205.1Prosecuting a Business or Organization

Last Updated: 12/01/23

Key Concepts

  • Corporations, partnerships, and other groups, entities or organizations can be prosecuted for committing criminal offenses.
  • The organization may appear in court either through an agent or through its counsel.
  • If convicted, an organization can only be punished by a fine.

Overview and Procedure

Although it is much more common in federal court than in state practice, organizations such as corporations, partnerships, associations, or other groups can be prosecuted in North Carolina for committing criminal offenses. See G.S. 15A-773(c); State v. Sanford Video & News, Inc., 146 N.C. App. 554 (2001) (corporation convicted of disseminating obscenity and fined $50,000); State v. Cinema Blue of Charlotte, Inc., 98 N.C. App. 628 (1990) (corporation convicted of disseminating obscenity and conspiracy to disseminate obscenity and fined $150,000); State v. First Resort Properties, 81 N.C. App. 499 (1986) (corporation convicted of worthless check offense); see also G.S. 12-3(6) (for purposes of interpreting statutes, “person” includes “bodies politic and corporate” as well as individuals).

G.S. 15A-773 sets out the procedure for securing the attendance of corporations and other types of organizations that are charged with a criminal offense. In short, securing the organization’s attendance may be accomplished by: (1) issuance and service of a summons; (2) issuance of an information and waiver of indictment by an authorized officer, agent, or counsel for the organization; or (3) issuance and service of an indictment. See G.S. 15A-773(a).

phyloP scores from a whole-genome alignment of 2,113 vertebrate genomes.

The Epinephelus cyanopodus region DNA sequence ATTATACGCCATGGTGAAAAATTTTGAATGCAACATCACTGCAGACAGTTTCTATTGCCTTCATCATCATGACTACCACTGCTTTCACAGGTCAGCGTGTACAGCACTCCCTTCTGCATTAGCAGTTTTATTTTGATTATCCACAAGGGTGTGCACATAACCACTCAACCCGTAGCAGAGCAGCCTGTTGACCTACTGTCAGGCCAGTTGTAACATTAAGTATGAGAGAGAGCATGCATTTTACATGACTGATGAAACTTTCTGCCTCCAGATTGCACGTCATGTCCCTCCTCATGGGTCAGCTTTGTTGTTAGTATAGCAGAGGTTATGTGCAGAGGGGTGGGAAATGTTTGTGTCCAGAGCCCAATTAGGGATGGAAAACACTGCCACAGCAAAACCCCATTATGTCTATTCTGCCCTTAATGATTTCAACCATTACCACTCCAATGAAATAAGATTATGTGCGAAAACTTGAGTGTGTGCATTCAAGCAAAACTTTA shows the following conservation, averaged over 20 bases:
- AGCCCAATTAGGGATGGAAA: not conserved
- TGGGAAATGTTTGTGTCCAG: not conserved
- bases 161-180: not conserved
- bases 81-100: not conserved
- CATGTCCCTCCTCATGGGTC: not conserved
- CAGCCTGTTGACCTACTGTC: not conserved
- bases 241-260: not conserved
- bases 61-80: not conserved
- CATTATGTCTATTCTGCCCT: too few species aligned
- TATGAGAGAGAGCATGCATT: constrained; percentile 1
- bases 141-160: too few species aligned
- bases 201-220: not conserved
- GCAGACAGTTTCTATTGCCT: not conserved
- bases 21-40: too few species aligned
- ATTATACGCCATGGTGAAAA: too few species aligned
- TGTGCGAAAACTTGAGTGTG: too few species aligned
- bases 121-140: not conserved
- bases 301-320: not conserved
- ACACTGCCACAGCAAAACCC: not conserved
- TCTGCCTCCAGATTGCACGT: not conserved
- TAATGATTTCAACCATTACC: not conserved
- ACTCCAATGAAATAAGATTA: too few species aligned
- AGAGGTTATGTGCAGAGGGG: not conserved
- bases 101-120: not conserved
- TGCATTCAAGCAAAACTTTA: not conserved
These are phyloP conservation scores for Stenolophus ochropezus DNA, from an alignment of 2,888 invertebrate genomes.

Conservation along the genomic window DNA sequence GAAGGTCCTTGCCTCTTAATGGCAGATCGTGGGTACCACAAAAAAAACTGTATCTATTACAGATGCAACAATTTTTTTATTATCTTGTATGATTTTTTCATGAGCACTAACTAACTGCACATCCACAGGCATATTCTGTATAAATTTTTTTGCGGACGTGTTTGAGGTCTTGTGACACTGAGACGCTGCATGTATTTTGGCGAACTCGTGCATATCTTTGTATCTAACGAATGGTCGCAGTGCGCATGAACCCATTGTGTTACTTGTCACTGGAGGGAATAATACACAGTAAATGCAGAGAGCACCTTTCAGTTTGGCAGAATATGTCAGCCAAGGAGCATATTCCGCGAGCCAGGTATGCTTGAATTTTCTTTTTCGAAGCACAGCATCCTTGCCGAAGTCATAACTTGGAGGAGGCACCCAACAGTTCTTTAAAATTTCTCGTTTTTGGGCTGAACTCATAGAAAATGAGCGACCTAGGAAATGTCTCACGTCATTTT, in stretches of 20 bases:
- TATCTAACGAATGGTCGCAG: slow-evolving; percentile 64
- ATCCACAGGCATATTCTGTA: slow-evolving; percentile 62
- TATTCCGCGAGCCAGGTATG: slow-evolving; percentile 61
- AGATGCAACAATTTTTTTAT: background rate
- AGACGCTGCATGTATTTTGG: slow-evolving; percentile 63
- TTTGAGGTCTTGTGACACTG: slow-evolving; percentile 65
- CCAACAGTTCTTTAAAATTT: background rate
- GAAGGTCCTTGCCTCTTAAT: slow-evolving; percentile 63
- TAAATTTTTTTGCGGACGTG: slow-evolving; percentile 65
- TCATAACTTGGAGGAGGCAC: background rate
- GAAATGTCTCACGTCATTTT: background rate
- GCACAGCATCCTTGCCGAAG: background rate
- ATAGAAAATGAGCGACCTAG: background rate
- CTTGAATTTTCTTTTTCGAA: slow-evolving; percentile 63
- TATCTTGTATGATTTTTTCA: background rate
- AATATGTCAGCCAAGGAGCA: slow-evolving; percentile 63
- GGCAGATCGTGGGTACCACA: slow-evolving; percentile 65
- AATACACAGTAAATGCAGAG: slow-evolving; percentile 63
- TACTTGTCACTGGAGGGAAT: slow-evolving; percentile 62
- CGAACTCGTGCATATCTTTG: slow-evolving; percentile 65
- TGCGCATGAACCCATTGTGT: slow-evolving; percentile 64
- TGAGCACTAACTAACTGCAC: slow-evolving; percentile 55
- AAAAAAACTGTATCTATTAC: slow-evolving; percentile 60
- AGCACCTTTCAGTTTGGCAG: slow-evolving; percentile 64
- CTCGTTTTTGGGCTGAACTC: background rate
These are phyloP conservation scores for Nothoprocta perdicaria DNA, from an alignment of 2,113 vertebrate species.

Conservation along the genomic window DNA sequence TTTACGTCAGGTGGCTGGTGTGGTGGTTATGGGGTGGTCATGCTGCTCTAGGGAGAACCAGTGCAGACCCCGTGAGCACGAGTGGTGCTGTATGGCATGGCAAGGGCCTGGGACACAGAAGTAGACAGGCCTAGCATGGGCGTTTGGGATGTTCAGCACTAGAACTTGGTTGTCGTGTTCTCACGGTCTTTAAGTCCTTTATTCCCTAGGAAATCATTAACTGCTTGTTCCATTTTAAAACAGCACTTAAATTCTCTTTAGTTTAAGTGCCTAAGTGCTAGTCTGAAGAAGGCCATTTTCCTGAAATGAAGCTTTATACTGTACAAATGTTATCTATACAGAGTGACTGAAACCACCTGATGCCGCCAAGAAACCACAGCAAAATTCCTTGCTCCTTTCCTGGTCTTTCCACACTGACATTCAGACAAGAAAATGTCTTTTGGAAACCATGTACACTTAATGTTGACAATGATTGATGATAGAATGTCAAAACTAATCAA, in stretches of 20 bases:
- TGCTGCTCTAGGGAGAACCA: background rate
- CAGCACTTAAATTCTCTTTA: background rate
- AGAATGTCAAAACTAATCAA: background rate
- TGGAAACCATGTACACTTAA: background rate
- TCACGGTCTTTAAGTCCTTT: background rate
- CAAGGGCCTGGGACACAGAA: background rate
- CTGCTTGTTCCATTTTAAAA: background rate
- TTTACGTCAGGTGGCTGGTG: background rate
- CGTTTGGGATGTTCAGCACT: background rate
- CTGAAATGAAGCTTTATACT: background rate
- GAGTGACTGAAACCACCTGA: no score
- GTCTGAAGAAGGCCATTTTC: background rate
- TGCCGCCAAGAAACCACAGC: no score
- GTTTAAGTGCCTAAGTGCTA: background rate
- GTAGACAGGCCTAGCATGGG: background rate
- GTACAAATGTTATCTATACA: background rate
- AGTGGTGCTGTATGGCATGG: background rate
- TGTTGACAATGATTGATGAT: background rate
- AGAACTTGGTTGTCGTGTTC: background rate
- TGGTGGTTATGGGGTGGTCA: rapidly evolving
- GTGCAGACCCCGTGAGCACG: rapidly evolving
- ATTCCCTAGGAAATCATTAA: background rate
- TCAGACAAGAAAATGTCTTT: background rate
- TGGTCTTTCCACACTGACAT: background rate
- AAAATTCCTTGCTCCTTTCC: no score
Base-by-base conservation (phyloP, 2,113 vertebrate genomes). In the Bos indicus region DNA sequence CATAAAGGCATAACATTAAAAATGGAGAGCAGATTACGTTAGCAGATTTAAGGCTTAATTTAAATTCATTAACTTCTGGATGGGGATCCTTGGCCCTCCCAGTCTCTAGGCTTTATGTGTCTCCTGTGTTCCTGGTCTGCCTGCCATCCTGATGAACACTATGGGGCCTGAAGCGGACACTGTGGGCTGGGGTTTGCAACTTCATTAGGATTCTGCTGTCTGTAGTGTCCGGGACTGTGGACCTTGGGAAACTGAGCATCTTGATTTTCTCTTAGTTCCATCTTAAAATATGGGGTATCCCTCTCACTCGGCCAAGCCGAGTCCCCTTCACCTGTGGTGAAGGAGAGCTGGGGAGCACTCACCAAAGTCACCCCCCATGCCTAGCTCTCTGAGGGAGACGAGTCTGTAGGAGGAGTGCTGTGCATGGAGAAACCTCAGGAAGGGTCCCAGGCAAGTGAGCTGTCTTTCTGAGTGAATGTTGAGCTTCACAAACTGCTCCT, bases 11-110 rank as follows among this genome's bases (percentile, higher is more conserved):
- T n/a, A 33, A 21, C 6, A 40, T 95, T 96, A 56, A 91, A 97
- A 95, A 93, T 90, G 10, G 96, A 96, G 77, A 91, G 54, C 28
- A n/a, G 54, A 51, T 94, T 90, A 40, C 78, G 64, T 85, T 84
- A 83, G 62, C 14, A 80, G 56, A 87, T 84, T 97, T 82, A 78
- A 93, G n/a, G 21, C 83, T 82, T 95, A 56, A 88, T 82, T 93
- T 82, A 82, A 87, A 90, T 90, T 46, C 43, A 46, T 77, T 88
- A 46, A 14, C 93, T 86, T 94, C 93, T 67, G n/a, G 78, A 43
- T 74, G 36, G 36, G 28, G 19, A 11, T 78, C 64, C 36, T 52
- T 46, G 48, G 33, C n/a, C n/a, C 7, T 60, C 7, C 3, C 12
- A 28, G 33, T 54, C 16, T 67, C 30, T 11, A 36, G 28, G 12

At all stages of the criminal proceeding, an organization may appear in court through its counsel, or through an agent having authority to transact business for the organization. See G.S. 15A-773(b). Similarly, although ordinarily a judge may only receive a plea of guilty or not guilty from “the defendant himself,” in the case of a corporation the plea may be entered either by counsel or by a corporate officer. See G.S. 15A-1011(a).

Punishment of an Organization

G.S. 15A-1340.17(b) and 15A-1340.23(b) provide that when the defendant is “other than an individual,” the judgment may consist of a fine only. The Structured Sentencing Act does not impose a maximum fine for offense classifications other than a Class 2 misdemeanor ($1,000) and a Class 3 misdemeanor ($200). See G.S. 15A-1340.23(b). However, a specific statute may impose a minimum or maximum fine; for example, G.S. 14-39(c) sets a minimum fine of $5,000 and a maximum fine of $100,000 for a corporation or other organization convicted of kidnapping. 

In State v. Sanford Video & News, Inc., 146 N.C. App. 554 (2001), the court ruled that: (1) a $50,000 fine imposed on a corporation convicted of disseminating obscenity did not violate the Excessive Fines Clause of United States Constitution; and (2) the statute authorizing a fine as a punishment for a corporate defendant convicted of dissemination of obscenity provided explicit standards to a sentencing judge and thus was  not facially unconstitutional on vagueness grounds, even though the amount of a fine is left to the judge’s discretion.